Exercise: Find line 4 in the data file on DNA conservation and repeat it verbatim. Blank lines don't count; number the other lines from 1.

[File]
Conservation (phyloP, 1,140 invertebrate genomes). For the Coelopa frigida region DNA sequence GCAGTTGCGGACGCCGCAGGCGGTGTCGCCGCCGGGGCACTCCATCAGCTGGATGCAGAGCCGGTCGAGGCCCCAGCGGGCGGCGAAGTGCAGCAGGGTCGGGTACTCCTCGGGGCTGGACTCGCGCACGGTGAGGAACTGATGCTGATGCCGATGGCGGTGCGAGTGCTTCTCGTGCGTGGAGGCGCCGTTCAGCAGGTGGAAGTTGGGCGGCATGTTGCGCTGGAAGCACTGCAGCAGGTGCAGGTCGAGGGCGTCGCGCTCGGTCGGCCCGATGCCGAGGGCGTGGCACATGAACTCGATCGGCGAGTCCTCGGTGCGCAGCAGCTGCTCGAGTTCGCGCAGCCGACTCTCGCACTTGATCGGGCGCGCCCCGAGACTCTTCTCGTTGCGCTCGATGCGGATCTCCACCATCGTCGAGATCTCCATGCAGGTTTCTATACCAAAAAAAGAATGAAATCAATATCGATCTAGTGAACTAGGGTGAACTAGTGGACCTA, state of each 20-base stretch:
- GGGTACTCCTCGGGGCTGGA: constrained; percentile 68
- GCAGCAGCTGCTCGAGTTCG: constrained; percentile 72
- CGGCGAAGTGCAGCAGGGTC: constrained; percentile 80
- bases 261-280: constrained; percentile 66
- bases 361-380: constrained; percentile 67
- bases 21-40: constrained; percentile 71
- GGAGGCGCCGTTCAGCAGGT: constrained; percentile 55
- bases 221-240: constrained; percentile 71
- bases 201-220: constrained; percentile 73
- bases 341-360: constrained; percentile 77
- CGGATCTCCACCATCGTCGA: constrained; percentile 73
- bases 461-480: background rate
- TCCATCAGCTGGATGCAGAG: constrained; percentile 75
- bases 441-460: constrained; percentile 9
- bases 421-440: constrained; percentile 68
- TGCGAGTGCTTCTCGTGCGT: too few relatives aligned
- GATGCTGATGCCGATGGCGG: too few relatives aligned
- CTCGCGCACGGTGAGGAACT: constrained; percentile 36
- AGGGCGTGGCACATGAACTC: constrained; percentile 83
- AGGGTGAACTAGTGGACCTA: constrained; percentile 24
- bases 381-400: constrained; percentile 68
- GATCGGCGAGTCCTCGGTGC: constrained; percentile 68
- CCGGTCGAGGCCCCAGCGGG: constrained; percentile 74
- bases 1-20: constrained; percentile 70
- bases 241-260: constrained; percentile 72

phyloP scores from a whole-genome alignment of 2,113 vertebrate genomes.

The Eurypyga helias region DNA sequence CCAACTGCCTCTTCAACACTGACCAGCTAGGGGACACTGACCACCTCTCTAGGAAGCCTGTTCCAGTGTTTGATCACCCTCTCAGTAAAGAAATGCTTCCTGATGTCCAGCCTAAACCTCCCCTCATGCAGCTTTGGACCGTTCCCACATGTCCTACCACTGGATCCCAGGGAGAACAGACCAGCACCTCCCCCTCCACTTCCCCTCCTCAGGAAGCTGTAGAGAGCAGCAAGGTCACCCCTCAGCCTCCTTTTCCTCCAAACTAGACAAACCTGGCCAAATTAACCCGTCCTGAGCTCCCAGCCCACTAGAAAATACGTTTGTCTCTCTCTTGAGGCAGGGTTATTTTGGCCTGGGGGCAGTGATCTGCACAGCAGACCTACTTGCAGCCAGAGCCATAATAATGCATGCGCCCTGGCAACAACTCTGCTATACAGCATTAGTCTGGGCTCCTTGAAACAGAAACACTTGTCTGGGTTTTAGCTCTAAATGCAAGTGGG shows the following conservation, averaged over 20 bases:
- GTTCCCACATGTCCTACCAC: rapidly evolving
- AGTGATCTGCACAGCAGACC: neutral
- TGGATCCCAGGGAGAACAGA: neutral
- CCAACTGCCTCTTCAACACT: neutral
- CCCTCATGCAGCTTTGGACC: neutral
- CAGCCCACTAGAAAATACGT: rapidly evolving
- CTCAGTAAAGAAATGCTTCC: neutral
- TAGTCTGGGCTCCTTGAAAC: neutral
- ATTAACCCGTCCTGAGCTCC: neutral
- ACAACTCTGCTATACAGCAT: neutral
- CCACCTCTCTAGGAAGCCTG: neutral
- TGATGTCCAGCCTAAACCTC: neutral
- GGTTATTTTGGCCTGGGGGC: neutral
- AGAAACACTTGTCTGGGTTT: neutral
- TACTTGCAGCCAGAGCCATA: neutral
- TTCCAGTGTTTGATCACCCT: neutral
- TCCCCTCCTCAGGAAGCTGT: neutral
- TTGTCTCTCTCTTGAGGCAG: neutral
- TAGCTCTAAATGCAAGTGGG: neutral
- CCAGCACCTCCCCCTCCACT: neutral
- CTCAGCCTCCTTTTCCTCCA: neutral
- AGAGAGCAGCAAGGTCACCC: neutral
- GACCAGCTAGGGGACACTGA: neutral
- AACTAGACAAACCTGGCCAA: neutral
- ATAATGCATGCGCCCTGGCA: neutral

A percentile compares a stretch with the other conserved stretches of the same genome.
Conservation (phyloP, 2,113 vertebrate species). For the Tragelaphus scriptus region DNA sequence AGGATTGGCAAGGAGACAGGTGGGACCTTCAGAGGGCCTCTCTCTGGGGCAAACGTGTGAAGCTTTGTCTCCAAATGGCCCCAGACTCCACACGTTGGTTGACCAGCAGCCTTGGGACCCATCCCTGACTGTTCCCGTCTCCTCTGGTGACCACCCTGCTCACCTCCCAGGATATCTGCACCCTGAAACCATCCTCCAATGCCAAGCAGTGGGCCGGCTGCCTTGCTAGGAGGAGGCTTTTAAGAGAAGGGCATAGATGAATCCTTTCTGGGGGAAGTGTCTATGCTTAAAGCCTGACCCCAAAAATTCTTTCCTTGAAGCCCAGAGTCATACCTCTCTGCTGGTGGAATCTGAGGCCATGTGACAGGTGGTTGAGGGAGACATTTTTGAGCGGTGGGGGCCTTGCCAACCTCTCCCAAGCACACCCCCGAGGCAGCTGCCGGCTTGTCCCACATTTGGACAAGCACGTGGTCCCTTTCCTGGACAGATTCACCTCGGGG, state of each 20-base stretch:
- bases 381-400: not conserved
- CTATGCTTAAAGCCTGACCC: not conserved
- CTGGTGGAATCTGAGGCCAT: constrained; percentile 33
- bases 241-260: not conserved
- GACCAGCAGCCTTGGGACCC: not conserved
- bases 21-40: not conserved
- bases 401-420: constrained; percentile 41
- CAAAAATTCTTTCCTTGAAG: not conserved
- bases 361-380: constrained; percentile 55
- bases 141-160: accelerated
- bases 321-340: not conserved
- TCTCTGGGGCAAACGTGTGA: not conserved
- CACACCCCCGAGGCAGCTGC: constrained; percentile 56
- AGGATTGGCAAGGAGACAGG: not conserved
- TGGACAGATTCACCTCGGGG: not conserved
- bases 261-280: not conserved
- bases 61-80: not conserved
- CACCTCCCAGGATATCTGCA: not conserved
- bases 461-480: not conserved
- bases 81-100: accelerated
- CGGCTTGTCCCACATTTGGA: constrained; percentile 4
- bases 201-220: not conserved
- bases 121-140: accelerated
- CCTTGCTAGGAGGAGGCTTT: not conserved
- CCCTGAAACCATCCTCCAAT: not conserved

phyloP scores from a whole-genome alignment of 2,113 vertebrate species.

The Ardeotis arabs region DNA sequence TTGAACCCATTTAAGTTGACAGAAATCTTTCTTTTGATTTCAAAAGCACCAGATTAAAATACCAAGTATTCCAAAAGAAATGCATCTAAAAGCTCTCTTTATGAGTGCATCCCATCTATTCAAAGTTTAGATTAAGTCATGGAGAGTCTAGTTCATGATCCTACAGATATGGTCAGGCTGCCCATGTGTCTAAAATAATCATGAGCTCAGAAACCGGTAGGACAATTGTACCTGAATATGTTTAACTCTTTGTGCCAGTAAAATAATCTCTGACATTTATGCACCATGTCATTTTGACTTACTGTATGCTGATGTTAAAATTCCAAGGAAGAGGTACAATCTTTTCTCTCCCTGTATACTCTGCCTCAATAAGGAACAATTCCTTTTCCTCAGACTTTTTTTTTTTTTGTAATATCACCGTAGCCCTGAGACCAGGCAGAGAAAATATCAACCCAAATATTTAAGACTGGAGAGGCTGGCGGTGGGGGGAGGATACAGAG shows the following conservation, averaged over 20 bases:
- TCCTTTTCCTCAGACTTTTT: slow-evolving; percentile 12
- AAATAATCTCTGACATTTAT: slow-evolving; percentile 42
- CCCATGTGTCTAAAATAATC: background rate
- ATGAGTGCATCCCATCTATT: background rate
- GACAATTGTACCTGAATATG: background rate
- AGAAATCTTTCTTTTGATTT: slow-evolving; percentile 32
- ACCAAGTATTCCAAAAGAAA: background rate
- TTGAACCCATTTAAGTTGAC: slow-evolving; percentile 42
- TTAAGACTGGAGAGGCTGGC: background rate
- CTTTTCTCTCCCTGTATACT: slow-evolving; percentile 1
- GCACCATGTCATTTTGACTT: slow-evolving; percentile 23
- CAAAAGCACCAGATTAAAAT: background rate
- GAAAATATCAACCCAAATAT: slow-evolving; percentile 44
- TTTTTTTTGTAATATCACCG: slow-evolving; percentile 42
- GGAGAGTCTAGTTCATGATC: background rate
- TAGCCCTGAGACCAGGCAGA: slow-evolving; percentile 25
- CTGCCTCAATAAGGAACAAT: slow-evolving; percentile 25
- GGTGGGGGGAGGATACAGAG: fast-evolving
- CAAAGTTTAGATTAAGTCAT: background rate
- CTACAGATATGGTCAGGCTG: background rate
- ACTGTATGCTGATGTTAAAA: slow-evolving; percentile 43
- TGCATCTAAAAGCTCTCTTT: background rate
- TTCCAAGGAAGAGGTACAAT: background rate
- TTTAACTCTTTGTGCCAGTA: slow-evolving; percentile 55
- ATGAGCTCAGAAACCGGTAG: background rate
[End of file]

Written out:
- CGGCGAAGTGCAGCAGGGTC: constrained; percentile 80